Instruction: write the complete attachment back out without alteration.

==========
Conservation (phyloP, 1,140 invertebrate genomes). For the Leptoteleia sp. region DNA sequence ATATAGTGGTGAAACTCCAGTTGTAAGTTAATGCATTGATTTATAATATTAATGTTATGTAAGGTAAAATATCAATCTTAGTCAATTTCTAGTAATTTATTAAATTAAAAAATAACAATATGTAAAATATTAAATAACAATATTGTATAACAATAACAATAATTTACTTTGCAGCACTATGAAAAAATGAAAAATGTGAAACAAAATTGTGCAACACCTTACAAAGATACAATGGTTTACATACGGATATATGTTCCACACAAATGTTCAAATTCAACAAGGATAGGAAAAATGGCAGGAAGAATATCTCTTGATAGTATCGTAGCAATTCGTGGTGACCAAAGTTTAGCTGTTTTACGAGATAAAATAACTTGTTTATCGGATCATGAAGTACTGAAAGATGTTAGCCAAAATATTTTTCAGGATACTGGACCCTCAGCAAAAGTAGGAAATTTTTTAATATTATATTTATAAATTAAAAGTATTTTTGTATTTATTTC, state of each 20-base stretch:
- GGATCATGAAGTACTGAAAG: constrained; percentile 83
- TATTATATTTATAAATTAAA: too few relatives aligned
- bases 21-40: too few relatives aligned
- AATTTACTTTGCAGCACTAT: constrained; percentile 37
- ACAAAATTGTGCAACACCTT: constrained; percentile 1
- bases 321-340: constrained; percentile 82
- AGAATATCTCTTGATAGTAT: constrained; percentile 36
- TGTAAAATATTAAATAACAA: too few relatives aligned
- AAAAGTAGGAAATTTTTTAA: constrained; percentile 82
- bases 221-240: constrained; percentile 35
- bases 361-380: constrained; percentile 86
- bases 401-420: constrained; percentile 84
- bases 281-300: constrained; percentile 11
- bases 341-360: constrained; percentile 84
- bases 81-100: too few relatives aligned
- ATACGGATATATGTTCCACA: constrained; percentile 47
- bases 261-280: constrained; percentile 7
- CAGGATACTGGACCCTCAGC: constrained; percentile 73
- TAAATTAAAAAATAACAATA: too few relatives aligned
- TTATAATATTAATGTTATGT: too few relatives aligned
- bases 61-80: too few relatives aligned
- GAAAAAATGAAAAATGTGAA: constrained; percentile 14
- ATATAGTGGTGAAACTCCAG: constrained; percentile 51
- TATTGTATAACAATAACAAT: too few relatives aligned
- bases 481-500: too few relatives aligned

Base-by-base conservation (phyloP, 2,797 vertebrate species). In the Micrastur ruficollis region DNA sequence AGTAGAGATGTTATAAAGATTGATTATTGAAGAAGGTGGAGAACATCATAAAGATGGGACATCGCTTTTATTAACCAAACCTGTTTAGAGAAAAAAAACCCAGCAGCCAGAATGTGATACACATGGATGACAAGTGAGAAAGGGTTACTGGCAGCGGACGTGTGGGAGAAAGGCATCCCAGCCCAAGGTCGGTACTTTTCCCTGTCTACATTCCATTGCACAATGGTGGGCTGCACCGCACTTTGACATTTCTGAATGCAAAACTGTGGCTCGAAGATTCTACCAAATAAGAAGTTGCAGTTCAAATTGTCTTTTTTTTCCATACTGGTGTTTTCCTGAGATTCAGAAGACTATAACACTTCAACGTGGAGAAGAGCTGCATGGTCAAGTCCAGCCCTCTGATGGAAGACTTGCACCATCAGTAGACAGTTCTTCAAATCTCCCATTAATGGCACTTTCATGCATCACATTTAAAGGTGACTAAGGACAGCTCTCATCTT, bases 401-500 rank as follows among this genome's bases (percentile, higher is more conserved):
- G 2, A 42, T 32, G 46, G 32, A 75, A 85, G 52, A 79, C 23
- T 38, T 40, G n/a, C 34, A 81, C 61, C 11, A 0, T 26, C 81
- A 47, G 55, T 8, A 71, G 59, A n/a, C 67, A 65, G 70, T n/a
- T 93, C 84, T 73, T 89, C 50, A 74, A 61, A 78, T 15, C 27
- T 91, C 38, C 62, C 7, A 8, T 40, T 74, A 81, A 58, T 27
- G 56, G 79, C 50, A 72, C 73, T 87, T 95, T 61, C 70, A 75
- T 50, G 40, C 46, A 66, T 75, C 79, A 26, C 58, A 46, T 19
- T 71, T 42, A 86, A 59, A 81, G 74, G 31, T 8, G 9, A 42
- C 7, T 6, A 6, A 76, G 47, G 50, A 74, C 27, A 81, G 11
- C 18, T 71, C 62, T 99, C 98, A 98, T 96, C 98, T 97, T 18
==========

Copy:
Conservation (phyloP, 1,140 invertebrate genomes). For the Leptoteleia sp. region DNA sequence ATATAGTGGTGAAACTCCAGTTGTAAGTTAATGCATTGATTTATAATATTAATGTTATGTAAGGTAAAATATCAATCTTAGTCAATTTCTAGTAATTTATTAAATTAAAAAATAACAATATGTAAAATATTAAATAACAATATTGTATAACAATAACAATAATTTACTTTGCAGCACTATGAAAAAATGAAAAATGTGAAACAAAATTGTGCAACACCTTACAAAGATACAATGGTTTACATACGGATATATGTTCCACACAAATGTTCAAATTCAACAAGGATAGGAAAAATGGCAGGAAGAATATCTCTTGATAGTATCGTAGCAATTCGTGGTGACCAAAGTTTAGCTGTTTTACGAGATAAAATAACTTGTTTATCGGATCATGAAGTACTGAAAGATGTTAGCCAAAATATTTTTCAGGATACTGGACCCTCAGCAAAAGTAGGAAATTTTTTAATATTATATTTATAAATTAAAAGTATTTTTGTATTTATTTC, state of each 20-base stretch:
- GGATCATGAAGTACTGAAAG: constrained; percentile 83
- TATTATATTTATAAATTAAA: too few relatives aligned
- bases 21-40: too few relatives aligned
- AATTTACTTTGCAGCACTAT: constrained; percentile 37
- ACAAAATTGTGCAACACCTT: constrained; percentile 1
- bases 321-340: constrained; percentile 82
- AGAATATCTCTTGATAGTAT: constrained; percentile 36
- TGTAAAATATTAAATAACAA: too few relatives aligned
- AAAAGTAGGAAATTTTTTAA: constrained; percentile 82
- bases 221-240: constrained; percentile 35
- bases 361-380: constrained; percentile 86
- bases 401-420: constrained; percentile 84
- bases 281-300: constrained; percentile 11
- bases 341-360: constrained; percentile 84
- bases 81-100: too few relatives aligned
- ATACGGATATATGTTCCACA: constrained; percentile 47
- bases 261-280: constrained; percentile 7
- CAGGATACTGGACCCTCAGC: constrained; percentile 73
- TAAATTAAAAAATAACAATA: too few relatives aligned
- TTATAATATTAATGTTATGT: too few relatives aligned
- bases 61-80: too few relatives aligned
- GAAAAAATGAAAAATGTGAA: constrained; percentile 14
- ATATAGTGGTGAAACTCCAG: constrained; percentile 51
- TATTGTATAACAATAACAAT: too few relatives aligned
- bases 481-500: too few relatives aligned

Base-by-base conservation (phyloP, 2,797 vertebrate species). In the Micrastur ruficollis region DNA sequence AGTAGAGATGTTATAAAGATTGATTATTGAAGAAGGTGGAGAACATCATAAAGATGGGACATCGCTTTTATTAACCAAACCTGTTTAGAGAAAAAAAACCCAGCAGCCAGAATGTGATACACATGGATGACAAGTGAGAAAGGGTTACTGGCAGCGGACGTGTGGGAGAAAGGCATCCCAGCCCAAGGTCGGTACTTTTCCCTGTCTACATTCCATTGCACAATGGTGGGCTGCACCGCACTTTGACATTTCTGAATGCAAAACTGTGGCTCGAAGATTCTACCAAATAAGAAGTTGCAGTTCAAATTGTCTTTTTTTTCCATACTGGTGTTTTCCTGAGATTCAGAAGACTATAACACTTCAACGTGGAGAAGAGCTGCATGGTCAAGTCCAGCCCTCTGATGGAAGACTTGCACCATCAGTAGACAGTTCTTCAAATCTCCCATTAATGGCACTTTCATGCATCACATTTAAAGGTGACTAAGGACAGCTCTCATCTT, bases 401-500 rank as follows among this genome's bases (percentile, higher is more conserved):
- G 2, A 42, T 32, G 46, G 32, A 75, A 85, G 52, A 79, C 23
- T 38, T 40, G n/a, C 34, A 81, C 61, C 11, A 0, T 26, C 81
- A 47, G 55, T 8, A 71, G 59, A n/a, C 67, A 65, G 70, T n/a
- T 93, C 84, T 73, T 89, C 50, A 74, A 61, A 78, T 15, C 27
- T 91, C 38, C 62, C 7, A 8, T 40, T 74, A 81, A 58, T 27
- G 56, G 79, C 50, A 72, C 73, T 87, T 95, T 61, C 70, A 75
- T 50, G 40, C 46, A 66, T 75, C 79, A 26, C 58, A 46, T 19
- T 71, T 42, A 86, A 59, A 81, G 74, G 31, T 8, G 9, A 42
- C 7, T 6, A 6, A 76, G 47, G 50, A 74, C 27, A 81, G 11
- C 18, T 71, C 62, T 99, C 98, A 98, T 96, C 98, T 97, T 18